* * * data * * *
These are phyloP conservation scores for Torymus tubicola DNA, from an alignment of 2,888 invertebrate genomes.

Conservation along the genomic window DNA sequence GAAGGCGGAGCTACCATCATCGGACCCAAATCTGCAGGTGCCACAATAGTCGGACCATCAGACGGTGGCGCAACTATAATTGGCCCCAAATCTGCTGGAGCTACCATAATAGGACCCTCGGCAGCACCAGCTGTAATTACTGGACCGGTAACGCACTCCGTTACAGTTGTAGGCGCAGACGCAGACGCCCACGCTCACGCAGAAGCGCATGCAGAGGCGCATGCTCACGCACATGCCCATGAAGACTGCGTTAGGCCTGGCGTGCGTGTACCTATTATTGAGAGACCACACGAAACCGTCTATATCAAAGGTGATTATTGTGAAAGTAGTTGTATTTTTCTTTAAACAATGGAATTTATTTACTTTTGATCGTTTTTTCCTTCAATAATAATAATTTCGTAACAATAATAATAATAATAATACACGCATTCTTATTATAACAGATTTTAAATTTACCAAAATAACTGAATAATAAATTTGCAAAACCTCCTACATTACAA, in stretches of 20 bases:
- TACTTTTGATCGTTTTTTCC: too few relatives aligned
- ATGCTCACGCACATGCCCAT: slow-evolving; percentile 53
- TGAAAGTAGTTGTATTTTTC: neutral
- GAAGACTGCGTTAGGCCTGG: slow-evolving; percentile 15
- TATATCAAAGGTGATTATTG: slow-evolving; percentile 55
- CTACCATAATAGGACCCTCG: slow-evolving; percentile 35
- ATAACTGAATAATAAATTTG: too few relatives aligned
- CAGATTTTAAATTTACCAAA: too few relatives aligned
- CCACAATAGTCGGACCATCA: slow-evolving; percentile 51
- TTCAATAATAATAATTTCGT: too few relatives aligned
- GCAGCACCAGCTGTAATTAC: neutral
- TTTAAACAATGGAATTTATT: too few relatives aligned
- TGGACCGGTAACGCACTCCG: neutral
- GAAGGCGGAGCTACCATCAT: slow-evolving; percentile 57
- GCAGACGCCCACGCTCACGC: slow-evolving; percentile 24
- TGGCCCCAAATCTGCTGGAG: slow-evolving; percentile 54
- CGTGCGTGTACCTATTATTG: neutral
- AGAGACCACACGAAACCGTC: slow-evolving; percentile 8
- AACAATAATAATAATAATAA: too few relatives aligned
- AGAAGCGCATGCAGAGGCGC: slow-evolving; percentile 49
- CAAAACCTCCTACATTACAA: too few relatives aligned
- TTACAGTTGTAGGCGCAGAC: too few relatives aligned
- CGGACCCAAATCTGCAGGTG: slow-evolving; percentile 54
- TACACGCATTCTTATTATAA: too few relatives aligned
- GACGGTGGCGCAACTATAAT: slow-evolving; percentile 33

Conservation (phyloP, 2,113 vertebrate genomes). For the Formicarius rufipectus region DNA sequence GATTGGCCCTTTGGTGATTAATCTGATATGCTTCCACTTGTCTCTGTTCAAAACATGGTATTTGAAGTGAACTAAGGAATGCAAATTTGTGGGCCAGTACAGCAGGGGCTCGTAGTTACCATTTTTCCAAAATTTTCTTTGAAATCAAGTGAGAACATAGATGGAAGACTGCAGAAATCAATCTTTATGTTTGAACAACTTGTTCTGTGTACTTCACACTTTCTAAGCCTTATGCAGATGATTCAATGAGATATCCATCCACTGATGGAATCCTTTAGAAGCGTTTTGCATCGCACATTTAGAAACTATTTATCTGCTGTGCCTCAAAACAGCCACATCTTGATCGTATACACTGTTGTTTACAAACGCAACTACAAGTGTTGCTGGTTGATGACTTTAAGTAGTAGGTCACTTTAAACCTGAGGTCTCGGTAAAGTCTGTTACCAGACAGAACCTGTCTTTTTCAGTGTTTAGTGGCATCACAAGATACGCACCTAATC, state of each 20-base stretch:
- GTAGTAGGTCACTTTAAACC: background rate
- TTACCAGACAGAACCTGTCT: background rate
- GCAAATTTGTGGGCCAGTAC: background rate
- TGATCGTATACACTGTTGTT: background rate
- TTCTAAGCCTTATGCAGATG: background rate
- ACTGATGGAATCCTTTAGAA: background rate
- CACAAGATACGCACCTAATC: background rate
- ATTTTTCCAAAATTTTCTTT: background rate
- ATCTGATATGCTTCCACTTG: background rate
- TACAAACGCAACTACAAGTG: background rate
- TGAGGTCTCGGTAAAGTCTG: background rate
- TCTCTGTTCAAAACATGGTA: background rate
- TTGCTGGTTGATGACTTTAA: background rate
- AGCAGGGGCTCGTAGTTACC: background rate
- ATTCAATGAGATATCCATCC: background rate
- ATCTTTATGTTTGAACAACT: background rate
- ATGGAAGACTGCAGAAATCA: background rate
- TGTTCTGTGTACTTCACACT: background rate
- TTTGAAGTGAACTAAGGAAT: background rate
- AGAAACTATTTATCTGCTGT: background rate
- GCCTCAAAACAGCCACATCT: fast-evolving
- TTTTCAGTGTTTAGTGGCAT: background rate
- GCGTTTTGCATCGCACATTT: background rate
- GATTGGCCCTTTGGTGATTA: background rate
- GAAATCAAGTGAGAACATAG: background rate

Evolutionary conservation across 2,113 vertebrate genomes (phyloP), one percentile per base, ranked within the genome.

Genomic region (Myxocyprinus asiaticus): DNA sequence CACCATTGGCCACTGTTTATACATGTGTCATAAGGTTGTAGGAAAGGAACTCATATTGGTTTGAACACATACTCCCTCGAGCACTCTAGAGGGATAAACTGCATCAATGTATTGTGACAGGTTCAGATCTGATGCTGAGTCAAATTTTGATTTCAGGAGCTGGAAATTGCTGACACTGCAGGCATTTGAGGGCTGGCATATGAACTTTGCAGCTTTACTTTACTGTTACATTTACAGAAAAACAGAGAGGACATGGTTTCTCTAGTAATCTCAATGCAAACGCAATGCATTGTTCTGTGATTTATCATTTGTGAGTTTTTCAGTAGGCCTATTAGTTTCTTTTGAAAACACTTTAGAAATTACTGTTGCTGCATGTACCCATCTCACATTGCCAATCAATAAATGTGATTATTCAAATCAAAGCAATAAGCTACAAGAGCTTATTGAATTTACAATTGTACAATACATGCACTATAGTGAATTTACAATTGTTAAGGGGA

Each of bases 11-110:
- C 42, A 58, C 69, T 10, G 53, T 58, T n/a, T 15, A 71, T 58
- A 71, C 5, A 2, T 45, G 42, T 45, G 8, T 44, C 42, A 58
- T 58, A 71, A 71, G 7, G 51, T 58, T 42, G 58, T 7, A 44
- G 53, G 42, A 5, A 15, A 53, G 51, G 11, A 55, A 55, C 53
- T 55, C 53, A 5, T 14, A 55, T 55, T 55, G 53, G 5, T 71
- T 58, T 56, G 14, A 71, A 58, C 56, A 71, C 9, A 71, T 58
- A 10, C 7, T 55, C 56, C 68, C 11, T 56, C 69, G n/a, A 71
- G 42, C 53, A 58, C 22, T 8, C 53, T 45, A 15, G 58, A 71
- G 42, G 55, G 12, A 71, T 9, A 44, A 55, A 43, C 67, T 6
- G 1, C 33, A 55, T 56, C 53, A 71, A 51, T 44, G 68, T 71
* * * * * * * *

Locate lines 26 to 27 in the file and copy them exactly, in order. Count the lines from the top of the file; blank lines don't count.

- TACACGCATTCTTATTATAA: too few relatives aligned
- GACGGTGGCGCAACTATAAT: slow-evolving; percentile 33